For years now, I've been trying to cover the interesting lives I find in the obituaries around the world, but I missed the passing of this woman, who was used as a backdrop in one of Mark Steyn's older columns. Princess Fawzia Fuad was the first wife of Shah Reza Pahlavi of Iran, although their marriage only lasted a few years.
Princess Fawzia bint Fuad was born on November 5 1921 at Ras al-Tin Palace in Alexandria, the eldest daughter of King Fuad and his second wife, Nazli Sabri, and grew up in royal palaces and gardens, shielded from the outside world by an English governess.
A shy, pretty girl with blue eyes and black hair, she was described by the Egyptian writer and courtier Adel Sabit as a “supremely naive, over-protected, cellophane-wrapped, gift-packaged little girl” who lived “in bucolic surroundings, mobbed by adoring servants, aunts and ladies-in-waiting”.
She was 17 when the match with the young Iranian crown prince was first discussed. By this time she had been educated in Switzerland, and she enjoyed socialising, European fashion, and had never worn the veil. But once back in Egypt, her status as royal princess allowed her little freedom. “Fawzia was in those days virtually a prisoner in her mother’s houseboat on the Nile,” Adel Sabit wrote. “She rarely went out, and when she did she was surrounded by ladies-in-waiting and retainers. At a time when all other young girls were enjoying a relative freedom, Fawzia, by virtue of her position, was closely hemmed in.”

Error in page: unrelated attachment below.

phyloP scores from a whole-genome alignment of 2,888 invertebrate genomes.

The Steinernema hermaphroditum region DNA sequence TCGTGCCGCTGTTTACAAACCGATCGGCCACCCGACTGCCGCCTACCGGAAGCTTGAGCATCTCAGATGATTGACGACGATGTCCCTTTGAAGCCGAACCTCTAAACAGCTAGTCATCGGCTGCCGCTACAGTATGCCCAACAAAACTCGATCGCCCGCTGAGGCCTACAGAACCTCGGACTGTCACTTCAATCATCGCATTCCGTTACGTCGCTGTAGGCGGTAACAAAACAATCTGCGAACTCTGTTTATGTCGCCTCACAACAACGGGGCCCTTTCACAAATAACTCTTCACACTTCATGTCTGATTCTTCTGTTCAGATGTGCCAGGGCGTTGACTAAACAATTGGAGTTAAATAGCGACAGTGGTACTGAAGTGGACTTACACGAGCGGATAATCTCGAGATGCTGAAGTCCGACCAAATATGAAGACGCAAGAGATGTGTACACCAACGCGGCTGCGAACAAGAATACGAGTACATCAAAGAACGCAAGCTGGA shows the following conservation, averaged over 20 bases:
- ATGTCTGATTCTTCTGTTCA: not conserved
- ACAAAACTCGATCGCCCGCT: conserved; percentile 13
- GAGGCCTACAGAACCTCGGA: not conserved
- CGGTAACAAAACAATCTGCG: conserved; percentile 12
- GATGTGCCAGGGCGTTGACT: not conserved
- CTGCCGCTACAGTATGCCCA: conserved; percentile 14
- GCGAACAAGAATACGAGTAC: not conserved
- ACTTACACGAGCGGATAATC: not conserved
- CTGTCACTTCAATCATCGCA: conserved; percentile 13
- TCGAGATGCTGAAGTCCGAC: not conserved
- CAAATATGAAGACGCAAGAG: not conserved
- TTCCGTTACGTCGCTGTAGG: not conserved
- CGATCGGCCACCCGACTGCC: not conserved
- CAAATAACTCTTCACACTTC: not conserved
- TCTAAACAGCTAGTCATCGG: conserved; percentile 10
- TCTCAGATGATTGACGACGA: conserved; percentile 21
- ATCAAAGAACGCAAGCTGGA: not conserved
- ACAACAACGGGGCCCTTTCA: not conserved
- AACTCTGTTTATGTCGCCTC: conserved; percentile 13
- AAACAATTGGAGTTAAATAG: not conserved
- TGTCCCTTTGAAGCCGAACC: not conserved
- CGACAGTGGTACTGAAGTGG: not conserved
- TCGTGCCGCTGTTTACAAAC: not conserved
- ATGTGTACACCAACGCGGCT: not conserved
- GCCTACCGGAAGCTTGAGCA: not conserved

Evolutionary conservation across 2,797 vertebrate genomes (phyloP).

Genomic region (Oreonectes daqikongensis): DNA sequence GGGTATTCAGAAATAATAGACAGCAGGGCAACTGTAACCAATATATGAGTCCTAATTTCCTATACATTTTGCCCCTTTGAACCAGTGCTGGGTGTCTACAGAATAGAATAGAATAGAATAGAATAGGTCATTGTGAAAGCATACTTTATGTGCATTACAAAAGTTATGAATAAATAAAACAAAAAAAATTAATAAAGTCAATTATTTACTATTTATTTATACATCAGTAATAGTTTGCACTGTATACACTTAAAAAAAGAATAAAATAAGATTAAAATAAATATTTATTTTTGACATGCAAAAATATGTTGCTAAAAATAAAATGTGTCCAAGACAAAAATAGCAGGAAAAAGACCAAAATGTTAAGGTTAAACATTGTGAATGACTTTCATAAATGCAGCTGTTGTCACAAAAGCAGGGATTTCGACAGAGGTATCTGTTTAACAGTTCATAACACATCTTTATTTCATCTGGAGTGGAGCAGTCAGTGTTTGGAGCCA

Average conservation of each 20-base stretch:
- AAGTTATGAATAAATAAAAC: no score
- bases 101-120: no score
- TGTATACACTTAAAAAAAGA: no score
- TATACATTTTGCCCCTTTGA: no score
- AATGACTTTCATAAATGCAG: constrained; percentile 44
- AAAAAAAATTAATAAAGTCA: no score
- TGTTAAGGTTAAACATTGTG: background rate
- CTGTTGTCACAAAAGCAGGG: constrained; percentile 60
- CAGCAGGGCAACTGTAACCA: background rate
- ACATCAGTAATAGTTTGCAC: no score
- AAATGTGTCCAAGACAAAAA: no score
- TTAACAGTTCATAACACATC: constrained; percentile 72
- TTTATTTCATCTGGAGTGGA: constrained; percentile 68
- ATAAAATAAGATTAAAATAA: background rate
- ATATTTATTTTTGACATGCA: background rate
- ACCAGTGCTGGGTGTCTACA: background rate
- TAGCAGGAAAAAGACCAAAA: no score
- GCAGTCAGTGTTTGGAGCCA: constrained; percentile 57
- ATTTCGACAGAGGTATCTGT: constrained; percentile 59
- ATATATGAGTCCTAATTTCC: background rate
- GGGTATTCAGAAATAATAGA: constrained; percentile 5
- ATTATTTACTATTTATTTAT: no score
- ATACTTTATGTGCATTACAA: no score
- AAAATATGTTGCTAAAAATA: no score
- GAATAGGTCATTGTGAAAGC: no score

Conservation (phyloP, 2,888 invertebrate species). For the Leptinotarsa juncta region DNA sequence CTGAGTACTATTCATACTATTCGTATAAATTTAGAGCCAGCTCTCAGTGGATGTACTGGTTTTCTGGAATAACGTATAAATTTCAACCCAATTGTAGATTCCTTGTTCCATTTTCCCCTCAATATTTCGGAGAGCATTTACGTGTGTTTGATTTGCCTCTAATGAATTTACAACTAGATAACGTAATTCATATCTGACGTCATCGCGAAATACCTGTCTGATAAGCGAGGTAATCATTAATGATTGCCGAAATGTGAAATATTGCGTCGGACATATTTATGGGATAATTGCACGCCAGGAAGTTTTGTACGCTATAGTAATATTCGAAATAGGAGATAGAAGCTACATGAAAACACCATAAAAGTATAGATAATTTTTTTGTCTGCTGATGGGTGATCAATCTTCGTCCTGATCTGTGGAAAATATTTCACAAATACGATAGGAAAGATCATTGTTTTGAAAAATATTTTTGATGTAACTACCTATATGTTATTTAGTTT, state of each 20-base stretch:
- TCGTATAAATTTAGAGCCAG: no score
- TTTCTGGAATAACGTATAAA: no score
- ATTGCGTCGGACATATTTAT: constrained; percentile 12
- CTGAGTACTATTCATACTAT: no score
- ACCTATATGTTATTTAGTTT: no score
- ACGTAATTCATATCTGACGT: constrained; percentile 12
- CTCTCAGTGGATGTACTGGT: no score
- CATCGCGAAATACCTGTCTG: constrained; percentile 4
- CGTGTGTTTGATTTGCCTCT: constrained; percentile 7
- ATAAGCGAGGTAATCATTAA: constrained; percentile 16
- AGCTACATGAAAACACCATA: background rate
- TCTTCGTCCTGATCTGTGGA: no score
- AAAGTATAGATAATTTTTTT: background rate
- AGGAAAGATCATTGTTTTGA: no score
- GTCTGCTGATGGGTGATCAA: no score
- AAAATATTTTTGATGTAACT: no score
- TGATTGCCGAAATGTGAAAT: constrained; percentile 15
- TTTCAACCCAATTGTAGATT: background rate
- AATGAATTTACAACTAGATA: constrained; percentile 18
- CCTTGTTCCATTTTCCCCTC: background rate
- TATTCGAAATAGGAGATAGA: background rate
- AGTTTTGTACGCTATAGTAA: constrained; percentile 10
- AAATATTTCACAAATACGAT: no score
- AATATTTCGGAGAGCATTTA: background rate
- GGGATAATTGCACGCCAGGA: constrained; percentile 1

Marriage to a foreign prince seemed like a way out — or at least something different.
There was a language barrier, a religous barrier (he was Sunni, she was a Shi'ite), and there was the difference in countries. We may see the Middle East as a blurry whole, but there are wide diversities in the respective cultures. And then there was the standard in-law challenge that is often exacerbated by power and influence.
Despite having given birth to a little girl, by 1948 she had returned to Egypt alone, divorced after a few years, and remarried. The circumstances of her departure meant that she lost contact with her daughter, Princess Shahnaz, and I don't know if they ever reconciled. (Of course, the daughters life changed forever in 1979 with the fall of her father's dynasty.)
We've learned our lesson well concerning the gilded cages in which many royals live. This woman's life was no different, but goodness she was beautiful. She died this summer at the age of 91. May she rest in peace.